Drunken Barnaby (Snippets 32)

Some time during the early 17th Century, poet Richard Braithwait wrote Drunken Barnaby’s Four Journeys to the North of England, in Latin poetry.  The original edition is undated but the frontispiece by William Marshall  dates the book to probably somewhere between 1635 and 1650.  Braithwait himself lived from 1588 (unconfirmed) to 1673.  Looking at the publication dates of some of his other works, towards the earlier end of the possible scale is more likely.

Published anonymously, the identity of the writer of Drunken Barnaby was unknown for many years.  The 1805 edition, which includes a very good English translation, has an introduction speculating about his identity, without being able to identify the author.  The Bishoprick Garland by Cuthbert Sharp, finally shed light on his identity in 1834.

This poetic journal of travels is likely to be largely fictionalised.  However, it must be rooted in some degree of truth, or the author would not have had knowledge of the various places he describes, so he must have undertaken the journeys.  The events that occur on the way, and his drinking habit, are open to interpretation as to how true they might be.

Thence to Overbowles, where Danus
Dwelt with’s Danes in time of Janus;
Way to th’town is well dispos’d,
All about with trenches clos’d;
Pallisadoes hid with bushes,
Rampires overgrown with rushes.

On a feast day I came thither,
When good people flock’d together,
Where (induc’d by Host’s example)
I repair’d unto the temple,
Where I heard the Preacher gravely,
With his red nose tipt most bravely.

Dormice like the people seem’d,
Though he cry’d, they sleeping dream’d;
For his life, though there was harm in’t,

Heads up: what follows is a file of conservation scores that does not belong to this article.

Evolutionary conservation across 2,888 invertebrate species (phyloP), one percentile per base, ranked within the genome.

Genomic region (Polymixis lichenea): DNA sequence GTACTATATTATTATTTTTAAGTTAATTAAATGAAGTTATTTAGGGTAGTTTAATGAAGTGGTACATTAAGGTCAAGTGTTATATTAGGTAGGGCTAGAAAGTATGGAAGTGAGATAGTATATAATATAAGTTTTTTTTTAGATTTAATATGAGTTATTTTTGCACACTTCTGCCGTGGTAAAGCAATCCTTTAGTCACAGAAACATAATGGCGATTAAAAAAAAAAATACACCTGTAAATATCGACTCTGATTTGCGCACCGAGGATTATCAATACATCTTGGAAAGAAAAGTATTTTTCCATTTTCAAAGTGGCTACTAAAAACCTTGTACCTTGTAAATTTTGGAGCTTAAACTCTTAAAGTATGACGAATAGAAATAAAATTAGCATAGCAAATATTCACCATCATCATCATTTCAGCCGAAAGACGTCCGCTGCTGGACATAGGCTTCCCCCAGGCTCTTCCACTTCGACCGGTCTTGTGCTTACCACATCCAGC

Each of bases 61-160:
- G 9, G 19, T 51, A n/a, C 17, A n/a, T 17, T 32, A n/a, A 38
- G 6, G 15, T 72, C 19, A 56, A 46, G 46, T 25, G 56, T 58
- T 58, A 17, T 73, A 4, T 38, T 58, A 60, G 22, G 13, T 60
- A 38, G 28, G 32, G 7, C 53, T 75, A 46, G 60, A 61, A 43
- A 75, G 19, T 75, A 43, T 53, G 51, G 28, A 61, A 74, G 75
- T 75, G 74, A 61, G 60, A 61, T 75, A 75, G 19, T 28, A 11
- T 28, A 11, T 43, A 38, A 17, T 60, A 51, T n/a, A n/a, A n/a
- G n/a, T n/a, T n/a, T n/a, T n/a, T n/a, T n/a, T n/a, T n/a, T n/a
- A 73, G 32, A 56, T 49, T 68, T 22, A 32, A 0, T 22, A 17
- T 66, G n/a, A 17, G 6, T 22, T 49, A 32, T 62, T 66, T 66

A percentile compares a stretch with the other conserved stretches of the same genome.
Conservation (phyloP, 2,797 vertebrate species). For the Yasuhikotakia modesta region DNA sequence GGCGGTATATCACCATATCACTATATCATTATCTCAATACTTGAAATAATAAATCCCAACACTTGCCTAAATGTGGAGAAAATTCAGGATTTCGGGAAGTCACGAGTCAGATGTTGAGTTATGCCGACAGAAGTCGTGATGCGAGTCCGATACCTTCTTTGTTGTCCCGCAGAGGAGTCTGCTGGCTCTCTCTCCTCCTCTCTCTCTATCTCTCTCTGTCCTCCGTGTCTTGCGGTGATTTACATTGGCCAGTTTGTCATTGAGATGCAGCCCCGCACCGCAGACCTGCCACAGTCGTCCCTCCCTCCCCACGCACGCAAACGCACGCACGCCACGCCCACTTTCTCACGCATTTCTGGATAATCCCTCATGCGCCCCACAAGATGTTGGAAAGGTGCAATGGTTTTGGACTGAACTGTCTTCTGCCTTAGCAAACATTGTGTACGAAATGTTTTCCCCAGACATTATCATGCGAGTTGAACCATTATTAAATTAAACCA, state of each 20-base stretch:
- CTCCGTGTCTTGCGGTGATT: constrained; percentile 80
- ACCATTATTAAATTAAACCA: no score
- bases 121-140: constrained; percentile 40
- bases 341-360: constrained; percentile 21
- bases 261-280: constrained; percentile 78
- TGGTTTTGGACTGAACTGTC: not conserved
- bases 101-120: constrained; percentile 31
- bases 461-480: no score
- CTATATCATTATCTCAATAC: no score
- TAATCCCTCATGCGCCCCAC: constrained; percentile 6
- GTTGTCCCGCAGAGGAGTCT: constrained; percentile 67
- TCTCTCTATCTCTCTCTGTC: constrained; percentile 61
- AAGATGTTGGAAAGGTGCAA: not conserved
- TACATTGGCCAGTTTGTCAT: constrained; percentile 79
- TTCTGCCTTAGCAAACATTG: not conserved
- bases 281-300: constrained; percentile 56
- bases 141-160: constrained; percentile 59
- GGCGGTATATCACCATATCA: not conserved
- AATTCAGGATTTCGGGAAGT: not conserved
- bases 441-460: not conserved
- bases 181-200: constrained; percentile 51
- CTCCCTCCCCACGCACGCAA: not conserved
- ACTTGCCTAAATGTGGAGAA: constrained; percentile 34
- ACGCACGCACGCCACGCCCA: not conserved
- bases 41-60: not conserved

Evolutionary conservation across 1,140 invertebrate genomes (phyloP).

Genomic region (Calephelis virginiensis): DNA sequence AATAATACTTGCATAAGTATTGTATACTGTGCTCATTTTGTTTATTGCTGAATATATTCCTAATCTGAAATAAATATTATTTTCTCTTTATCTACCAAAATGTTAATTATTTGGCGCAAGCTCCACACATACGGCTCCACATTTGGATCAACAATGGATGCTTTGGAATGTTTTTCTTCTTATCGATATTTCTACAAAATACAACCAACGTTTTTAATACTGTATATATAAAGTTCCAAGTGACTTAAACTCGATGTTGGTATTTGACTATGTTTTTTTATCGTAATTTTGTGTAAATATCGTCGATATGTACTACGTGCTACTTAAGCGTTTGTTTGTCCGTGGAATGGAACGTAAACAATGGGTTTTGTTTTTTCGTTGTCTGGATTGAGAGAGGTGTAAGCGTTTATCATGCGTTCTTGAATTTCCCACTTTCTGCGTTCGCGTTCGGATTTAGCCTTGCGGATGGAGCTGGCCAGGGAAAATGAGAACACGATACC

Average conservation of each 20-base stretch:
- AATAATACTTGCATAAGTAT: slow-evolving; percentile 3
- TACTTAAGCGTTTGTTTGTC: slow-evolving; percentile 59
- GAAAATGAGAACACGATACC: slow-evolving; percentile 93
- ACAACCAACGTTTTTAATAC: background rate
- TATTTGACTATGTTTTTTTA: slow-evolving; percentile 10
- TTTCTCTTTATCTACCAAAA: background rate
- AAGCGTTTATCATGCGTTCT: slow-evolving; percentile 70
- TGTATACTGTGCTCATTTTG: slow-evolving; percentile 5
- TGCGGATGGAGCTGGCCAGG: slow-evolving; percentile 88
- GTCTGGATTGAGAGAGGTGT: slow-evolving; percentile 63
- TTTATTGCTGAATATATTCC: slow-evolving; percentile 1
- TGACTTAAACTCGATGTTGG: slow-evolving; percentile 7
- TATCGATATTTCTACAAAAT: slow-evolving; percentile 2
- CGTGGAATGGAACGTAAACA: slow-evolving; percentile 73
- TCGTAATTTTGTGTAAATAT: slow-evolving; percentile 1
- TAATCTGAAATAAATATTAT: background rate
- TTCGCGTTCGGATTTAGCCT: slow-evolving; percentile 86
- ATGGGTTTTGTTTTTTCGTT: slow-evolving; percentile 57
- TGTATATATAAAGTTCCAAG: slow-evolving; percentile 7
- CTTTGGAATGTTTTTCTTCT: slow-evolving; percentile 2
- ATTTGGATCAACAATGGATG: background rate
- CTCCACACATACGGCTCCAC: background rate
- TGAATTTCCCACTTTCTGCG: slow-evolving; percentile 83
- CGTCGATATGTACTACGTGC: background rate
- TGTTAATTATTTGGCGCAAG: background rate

Heart was less rent than his garment;
With his feet he did so thunder,
That the pulpit fell asunder.

Which occasion having gotten
All awake, the pulpit broken,
While the Preacher lay sore wounded,
With more boards than beards surrounded;
All to dinner, who might faster,
So among them I left Pastor.

Thence to Clowne I came the quicker,
Where I’d given my skin for liquor;
None was there to entertain us,
But a noggin of Vulcanus;
Who afforded welcome plenty,
Till my seamrent purse was empty.

Bolsover Castle

Bolsover Castle (source: english-heritage.org.uk)

After a lot of frustrating research and looking at surrounding locations on maps, I finally worked out that Overbowles is Bolsover, which seems pretty obvious in hindsight!  For Latin enthusiasts, here is the original text:

Veni Overbowles, ubi Dani
Habitarunt tempore ani;
Pater oppidanus callis
Circumcirca clausus vallis,
Castris, claustris, et speluncis
Tectus coecis, tectus juncis.

Sacra die eo veni,
Aedes sanctae erant plenae,
Quorum percitus exemplo,
Quia Hospes erat templo,
Intrans vidi Sacerdotem,
Igne fatuo poculis notum.

Glires erant incolae villae,
Iste clamat, dormiunt illi;
Ipse tamen vixit ita,
Si non corde veste trita;
Fortem prae se ferens gestum,
Fregit pedibus suggestum.

Qua occasione nacta,
Tota grex exporgefacta,
Sacerdote derelicto,
Tabulis fractis graviter icto,
Pransum redeunt; unus horum,
Plebem sequor non Pastorem.

Veni Clowne, ubi vellem
Pro liquore dare pellem;
Ibi cerebro dare pellem;
Vidi conjugem Vulcani,
Quae me hospitem tractat bene
Donec restat nil crumenae.

About Roger Pocock

Co-writer on junkyard.blog. Author of windowsintohistory.wordpress.com. Editor of frontiersmenhistorian.info
This entry was posted in 17th Century, Books, History, Poems, Poetry, Snippets, Travel and tagged , , , . Bookmark the permalink.

1 Response to Drunken Barnaby (Snippets 32)

  1. RMW says:

    When I lived in England our house was on Bolsover Road (in Worthing). I always wondered about the origin of the name… perhaps it was named after “Overbowles.”

    Liked by 1 person

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